|کد مقاله||کد نشریه||سال انتشار||مقاله انگلیسی||ترجمه فارسی||نسخه تمام متن|
|2664248||1140629||2015||16 صفحه PDF||سفارش دهید||دانلود کنید|
• Ninety percent of AEA with special health care needs are expected to survive into the second decade of life.
• The challenges in the developing field of HCT practice are formidable as both pediatric and adult providers are expected to develop new repertoire of intergenerational knowledge and skills.
• Study findings cluster according to four themes: I think these should be capitalized with Italics: Adult Provider Competency, Provider Perspectives, Provider Attitudes and HCT Service Models adult provider competency, provider perspectives, provider attitudes, and HCT service models.
• Review findings demonstrate the lack of evidence available on the issues and needs of providers involved in providing HCT services.
• Evidence is lacking due to the significant limitations of the research conducted to date.
BackgroundHealth care transition (HCT) for adolescents and emerging adults (AEA) with special health care needs is an emerging field of interdisciplinary field of practice and research that is based upon an intergenerational approach involving care coordination between pediatric and adult systems of health care. Informed understanding of the state of the HCT science pertaining to this group of providers is needed in order to develop and implement service programs that will meet the comprehensive needs of AEA with special health care needs.MethodsThe authors conducted a systematic review of the literature on the transition from child to adult care for adolescents and emerging adults (AEA) with special health care needs from 2004 to 2013. Fifty-five articles were selected for this review. An adaptation of the PRISMA guidelines was applied because all studies in this review used descriptive designs.ResultsFindings revealed lack of evidence due to the limitations of the research designs and methodology of the studies included in this systematic review. Study findings were categorized the following four types: adult provider competency, provider perspectives, provider attitudes, and HCT service models. The discipline of medicine was predominant; interdisciplinary frameworks based upon integrated care were not reported. Few studies included samples of adult providers.ConclusionsEmpirical-based data are lacking pertaining to the role of providers involved in this specialty area of practice. Evidence is hampered by the limitations of the lack of rigorous research designs and methodology.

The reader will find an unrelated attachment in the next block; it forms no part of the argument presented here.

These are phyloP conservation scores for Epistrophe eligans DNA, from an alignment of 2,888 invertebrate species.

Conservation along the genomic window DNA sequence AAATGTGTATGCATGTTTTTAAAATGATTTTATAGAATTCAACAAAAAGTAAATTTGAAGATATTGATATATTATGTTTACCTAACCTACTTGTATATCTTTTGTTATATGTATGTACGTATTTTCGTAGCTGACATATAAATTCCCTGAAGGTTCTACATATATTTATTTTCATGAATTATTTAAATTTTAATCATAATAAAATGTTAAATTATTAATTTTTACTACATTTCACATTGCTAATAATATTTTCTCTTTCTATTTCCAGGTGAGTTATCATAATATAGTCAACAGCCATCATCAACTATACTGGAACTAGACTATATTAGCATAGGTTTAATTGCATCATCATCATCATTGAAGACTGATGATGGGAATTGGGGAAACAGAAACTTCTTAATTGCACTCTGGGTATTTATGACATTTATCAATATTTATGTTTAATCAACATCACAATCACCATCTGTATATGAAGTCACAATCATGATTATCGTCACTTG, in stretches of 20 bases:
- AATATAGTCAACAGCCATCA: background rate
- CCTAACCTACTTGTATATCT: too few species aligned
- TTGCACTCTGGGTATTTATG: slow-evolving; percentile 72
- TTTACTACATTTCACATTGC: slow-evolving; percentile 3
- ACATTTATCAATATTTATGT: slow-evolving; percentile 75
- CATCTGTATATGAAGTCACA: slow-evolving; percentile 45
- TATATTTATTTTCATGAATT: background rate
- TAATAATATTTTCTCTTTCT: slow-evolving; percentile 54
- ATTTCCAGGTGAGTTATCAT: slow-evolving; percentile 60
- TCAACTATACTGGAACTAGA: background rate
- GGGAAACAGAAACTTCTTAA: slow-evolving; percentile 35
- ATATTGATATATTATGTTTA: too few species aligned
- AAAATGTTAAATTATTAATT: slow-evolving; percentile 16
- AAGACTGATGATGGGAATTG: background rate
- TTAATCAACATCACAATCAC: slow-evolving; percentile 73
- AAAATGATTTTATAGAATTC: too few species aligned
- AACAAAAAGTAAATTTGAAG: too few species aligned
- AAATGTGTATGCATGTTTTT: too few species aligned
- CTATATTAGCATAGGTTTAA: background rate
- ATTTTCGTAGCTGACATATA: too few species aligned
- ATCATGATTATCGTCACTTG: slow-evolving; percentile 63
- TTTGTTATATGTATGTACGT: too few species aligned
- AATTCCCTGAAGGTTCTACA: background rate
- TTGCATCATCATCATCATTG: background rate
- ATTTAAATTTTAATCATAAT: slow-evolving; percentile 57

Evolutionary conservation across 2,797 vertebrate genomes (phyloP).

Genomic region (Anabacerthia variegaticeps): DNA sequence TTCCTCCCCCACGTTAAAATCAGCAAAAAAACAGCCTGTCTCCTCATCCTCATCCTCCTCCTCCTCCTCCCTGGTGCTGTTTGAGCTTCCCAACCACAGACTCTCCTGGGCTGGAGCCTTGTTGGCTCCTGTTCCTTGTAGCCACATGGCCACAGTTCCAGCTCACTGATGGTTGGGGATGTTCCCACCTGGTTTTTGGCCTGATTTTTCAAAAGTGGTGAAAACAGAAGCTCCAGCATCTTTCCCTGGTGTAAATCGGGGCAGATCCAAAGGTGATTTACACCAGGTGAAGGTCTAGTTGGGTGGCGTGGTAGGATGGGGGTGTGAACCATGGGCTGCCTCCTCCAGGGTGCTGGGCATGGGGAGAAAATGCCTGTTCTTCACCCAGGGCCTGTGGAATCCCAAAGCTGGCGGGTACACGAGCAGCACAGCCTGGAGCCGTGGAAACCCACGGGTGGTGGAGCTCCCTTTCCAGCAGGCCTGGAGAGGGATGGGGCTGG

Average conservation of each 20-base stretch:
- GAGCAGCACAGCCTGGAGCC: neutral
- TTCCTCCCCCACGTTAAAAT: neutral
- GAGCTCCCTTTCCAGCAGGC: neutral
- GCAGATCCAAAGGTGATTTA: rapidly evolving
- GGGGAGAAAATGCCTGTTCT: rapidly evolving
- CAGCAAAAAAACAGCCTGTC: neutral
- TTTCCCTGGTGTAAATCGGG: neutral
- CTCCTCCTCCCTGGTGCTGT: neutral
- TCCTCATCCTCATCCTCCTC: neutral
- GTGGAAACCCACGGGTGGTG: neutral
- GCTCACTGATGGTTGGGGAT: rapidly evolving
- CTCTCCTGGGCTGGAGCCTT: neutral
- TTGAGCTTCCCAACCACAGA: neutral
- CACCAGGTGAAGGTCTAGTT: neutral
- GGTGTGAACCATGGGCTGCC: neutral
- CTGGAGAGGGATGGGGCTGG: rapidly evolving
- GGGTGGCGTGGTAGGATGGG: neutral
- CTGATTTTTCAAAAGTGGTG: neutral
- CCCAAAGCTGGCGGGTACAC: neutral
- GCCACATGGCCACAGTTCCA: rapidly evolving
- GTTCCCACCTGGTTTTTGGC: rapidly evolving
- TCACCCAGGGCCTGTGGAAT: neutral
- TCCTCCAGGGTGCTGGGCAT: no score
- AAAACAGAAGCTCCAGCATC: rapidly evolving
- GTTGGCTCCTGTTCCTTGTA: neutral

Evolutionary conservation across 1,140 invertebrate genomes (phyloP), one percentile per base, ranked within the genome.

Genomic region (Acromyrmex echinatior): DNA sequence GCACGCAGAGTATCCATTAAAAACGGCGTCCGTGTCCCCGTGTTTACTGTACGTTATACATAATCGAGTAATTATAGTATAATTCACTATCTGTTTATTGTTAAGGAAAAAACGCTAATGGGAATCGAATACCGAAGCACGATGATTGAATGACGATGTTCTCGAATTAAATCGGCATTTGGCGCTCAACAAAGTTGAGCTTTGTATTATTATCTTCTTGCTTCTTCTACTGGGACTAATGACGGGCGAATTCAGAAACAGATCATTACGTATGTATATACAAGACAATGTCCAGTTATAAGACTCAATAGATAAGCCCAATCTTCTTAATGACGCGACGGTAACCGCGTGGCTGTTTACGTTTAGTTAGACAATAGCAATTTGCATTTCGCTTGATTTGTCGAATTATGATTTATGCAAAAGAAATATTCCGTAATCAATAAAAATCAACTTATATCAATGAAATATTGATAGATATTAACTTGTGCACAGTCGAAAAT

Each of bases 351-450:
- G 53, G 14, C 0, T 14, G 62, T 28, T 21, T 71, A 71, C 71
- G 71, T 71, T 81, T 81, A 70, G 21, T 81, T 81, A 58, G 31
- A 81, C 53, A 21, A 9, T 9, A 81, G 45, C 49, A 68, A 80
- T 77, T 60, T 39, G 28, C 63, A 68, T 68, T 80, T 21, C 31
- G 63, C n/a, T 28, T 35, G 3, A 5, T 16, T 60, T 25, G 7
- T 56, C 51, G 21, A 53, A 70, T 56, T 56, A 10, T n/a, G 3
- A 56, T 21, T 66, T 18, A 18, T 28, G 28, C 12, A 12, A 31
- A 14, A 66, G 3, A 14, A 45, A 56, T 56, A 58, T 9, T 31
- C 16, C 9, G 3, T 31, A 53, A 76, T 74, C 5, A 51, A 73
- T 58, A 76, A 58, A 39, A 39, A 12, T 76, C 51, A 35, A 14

Journal: Journal of Pediatric Nursing - Volume 30, Issue 5, September–October 2015, Pages 732–747